0:04:03.8 Rhiannon: Yeah, yeah, no, it's pretty horrific. A four-year-old ends up dead here, and the allegations are pretty gruesome, but it is important to remember, what we're gonna talk about in this episode is that Barry Jones has evidence that he's innocent of this. Right? So stay tuned, I guess. So Barry Jones was arrested in 1994 on May 2, in Tucson, Arizona. Earlier that morning, the body of his girlfriend's four-year-old daughter Rachel was found in the trailer where Jones and his girlfriend lived. Now, Rachel had died of a rupture in her small intestine that developed into a fatal condition called peritonitis. Immediately though, police assumed that Rachel had been sexually assaulted and beaten, and they also immediately assumed that Barry Jones did it.
0:04:55.8 Rhiannon: Barry Jones went to trial and received terrible representation at that trial like Peter previewed, his lawyer did no investigation to look into the police's investigation, his lawyer did not point out that Barry Jones was the sole suspect the police had, never looked at anybody else. The lawyer didn't speak with or call a medical expert to the trial who could review the child's medical records and the autopsy report, the lawyer also called no witnesses at trial except for Jones's other 12-year-old daughter, and that 12-year-old daughter today is an adult and she says that she was completely unprepared for that experience, that the lawyer didn't prep her at all for her testimony. So these are giant missteps, and these giant missteps are important to Jones because had his lawyer done a competent job, had he done investigation for his client, had he consulted with experts and scientists, had he called witnesses who were there in the days before baby Rachel died, all of these things that a decent criminal defense attorney worth a penny would do.
0:06:03.6 Rhiannon: Jones's case would have been completely different because actually there was no evidence that Jones sexually assaulted little Rachel. And the State's theory of the case was that Jones did these horrific things during this really specific window of time, the day before Rachel was found dead, they said that Jones was with Rachel at this time, and that must have been the window when he did this stuff to Rachel. But medical experts afterwards, who looked at the evidence said that the injuries couldn't have happened at that time when the state said, that the initial injury developing into the fatal condition that Rachel ended up dying from, that that takes longer than a day to develop.
0:06:44.9 Rhiannon: So Jones had a terrible lawyer at trial, but then he also had a terrible lawyer in his post-conviction proceedings, so usually in post-conviction proceedings, these are a special type of appeal, also known as state habeas in some places. A prisoner can bring up the constitutional violations that they suffered during the trial. So here Jones is wanting to show that his sixth amendment right to effective assistance of counsel, that was violated because he had a terrible lawyer at trial. But unfortunately for Mr. Jones and a really extra sad aspect of this story is that Mr. Jones had a terrible lawyer appointed to him by the State of Arizona a second time, his lawyer in his post-conviction proceedings was also ineffective.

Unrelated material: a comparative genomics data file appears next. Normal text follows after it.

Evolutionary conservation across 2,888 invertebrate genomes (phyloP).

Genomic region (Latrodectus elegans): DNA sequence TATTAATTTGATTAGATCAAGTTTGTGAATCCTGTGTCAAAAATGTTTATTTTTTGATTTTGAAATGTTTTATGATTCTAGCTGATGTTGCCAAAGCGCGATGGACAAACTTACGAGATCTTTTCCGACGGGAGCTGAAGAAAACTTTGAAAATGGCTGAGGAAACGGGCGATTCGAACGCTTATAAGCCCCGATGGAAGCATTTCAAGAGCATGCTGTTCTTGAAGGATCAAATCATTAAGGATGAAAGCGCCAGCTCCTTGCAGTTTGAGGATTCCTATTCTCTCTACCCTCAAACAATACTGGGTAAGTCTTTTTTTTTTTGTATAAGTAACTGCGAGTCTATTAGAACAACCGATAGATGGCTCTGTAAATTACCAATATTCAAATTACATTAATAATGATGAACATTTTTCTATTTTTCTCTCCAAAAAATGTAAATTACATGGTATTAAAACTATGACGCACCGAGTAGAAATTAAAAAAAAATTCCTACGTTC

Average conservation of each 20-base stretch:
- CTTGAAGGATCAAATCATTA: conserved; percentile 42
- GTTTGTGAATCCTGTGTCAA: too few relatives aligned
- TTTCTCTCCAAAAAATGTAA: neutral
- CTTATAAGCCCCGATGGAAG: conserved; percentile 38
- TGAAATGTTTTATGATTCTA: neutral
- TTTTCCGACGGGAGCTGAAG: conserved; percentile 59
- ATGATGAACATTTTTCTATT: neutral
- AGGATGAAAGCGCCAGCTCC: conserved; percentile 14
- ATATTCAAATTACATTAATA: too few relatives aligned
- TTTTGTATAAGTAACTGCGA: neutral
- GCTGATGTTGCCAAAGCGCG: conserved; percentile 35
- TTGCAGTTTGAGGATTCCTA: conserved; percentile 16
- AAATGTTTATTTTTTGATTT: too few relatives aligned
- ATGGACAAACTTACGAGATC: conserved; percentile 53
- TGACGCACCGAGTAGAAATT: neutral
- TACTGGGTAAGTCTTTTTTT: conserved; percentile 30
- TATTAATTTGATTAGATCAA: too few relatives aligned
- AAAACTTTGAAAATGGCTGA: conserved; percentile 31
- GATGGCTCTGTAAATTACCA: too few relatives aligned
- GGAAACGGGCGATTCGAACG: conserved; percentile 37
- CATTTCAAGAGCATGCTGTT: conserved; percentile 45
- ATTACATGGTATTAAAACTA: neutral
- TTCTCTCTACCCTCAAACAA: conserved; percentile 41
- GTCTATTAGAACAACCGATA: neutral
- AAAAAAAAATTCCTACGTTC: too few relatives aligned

0:07:35.3 Rhiannon: This lawyer wasn't even qualified under Arizona State Law to take this kind of case, but the state waived those requirements and appointed the lawyer anyways. The lawyer, again, did no investigation into what happened at trial, did no investigation about the ineffective assistance of counsel that Mr. Jones had a trial and did no investigation into the claims that Mr. Jones had that he was innocent.
0:08:02.2 Rhiannon: So importantly, as a result of this terrible representation in post-conviction proceedings, Mr. Jones's post-conviction lawyer did not make the claim that Mr. Jones's trial lawyer had been ineffective. For a lot of complicated reasons, in post-conviction, you often have your one shot at making a claim and making a claim under the Constitution, and so when you don't bring up that claim, it could be that you're barred from making the claim ever again. And so that's where Mr. Jones finds himself in this situation where he's having to bring up a brand new claim now in federal court that both of the lawyers he got were ineffective.